While designing my Amateur Radio V/U satellite communications station using omnidirectional antennas, I toyed with the idea of relay-based TX/RX switches with integrated 3dB power dividers to supply signals to a monitoring SDR without the filters of the IC-9700 in the receive chain. This thought was an alternative to using the PTRX-9700 Pandapter as a signal cloning device, and it had the added benefit of being able to use more of the M2 Antennas Eggbeaters’ frequency ranges (the full 136-148 MHz and 400-470 MHz advertised). Unfortunately, this system configuration resulted in insufficient SNR for decoding much telemetry or other signals in the 146/433 MHz Amateur Radio V/U Satcom Bands wihtout adding a mast-mounted pre-amp. Despite this, my quest to explore this technical solution in a world filled with covid-driven part scarcity led to a useful development regarding a common MFJ product.
I fell into the same trap as K1GMM and purchased some MFJ-1708B RF Sense TR Switches thinking they were identical in function to the MFJ-1708B RF Sense SDR Receiver TR Switches. The Switches I bought used a common circuit board design with the SDR model switches, but the non-SDR model did not split the RF receive output; rather, it only served it to the “REC” output. MFJ, like Ten-Tec, provides schematics for many of their products, so I set out to see if I might easily convert this non-SDR model switch to perform as the SDR one.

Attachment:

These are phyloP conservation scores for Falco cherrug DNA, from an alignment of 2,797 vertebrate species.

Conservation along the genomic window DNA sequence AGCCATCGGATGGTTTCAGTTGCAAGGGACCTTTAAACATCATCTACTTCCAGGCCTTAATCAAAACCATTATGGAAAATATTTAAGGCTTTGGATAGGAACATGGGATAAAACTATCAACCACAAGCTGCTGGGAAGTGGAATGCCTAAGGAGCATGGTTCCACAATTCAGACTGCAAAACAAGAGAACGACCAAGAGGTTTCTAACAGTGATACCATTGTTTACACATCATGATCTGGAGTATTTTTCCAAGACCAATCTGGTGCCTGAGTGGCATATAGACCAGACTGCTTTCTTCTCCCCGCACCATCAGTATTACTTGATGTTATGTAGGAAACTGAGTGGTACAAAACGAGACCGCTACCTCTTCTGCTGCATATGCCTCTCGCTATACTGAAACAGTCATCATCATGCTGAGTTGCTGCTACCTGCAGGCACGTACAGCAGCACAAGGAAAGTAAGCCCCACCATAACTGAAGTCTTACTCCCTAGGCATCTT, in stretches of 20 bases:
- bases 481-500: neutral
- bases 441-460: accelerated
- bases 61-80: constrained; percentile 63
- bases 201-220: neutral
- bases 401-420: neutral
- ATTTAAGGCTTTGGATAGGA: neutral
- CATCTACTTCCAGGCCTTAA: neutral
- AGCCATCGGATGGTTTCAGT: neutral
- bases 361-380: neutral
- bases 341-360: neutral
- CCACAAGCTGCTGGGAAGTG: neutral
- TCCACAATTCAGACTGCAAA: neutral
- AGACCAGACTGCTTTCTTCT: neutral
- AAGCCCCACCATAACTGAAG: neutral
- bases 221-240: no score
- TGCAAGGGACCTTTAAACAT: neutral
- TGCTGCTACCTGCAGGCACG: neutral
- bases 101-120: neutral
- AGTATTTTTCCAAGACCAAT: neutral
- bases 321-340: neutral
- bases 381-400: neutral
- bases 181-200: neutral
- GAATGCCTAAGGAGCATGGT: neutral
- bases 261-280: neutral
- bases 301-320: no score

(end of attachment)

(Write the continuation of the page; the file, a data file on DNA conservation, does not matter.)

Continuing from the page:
While the physical circuit boards used for the various models of MFJ-1708B devices are all the same, the populated portions of the layout differ in 4 ways:
- R1 is NOT present on SDR Version
- JP3 is disconnected/NOT present on SDR Version
- SMD Center-Tap Transformer TR1 for the -3dB RF Splitter is present on SDR Version
- A 100 Ohm Resistor shorts the end-point leads of TR1 on SDR Version
The differences are shown in red markup below:
The raw schematics come from the manuals available directly from MFJ:
All of the components required to convert the non-SDR version to the SDR version are likely to be found lying around a typical hobbyist electronics lab except the power splitter transformer, although it’s not hard to find something workable for < $5 a piece on DigiKey, Mouser, etc. I measured by hand using a caliper the footprint for the power splitter on the board and sourced a MAPD-011039 2-Way Power Divider capable of covering 1.218MHz to 5 GHz with an insertion loss of 1.2 dB in a 0.163" L x 0.167" W x 0.142" H (4.15mm x 4.25mm x 3.60mm) 6-SMD, No Lead package for $3.58/pc. (MAPD-011039)
Performing the 4 changes shown in the schematics above yields a functional converted RF switch.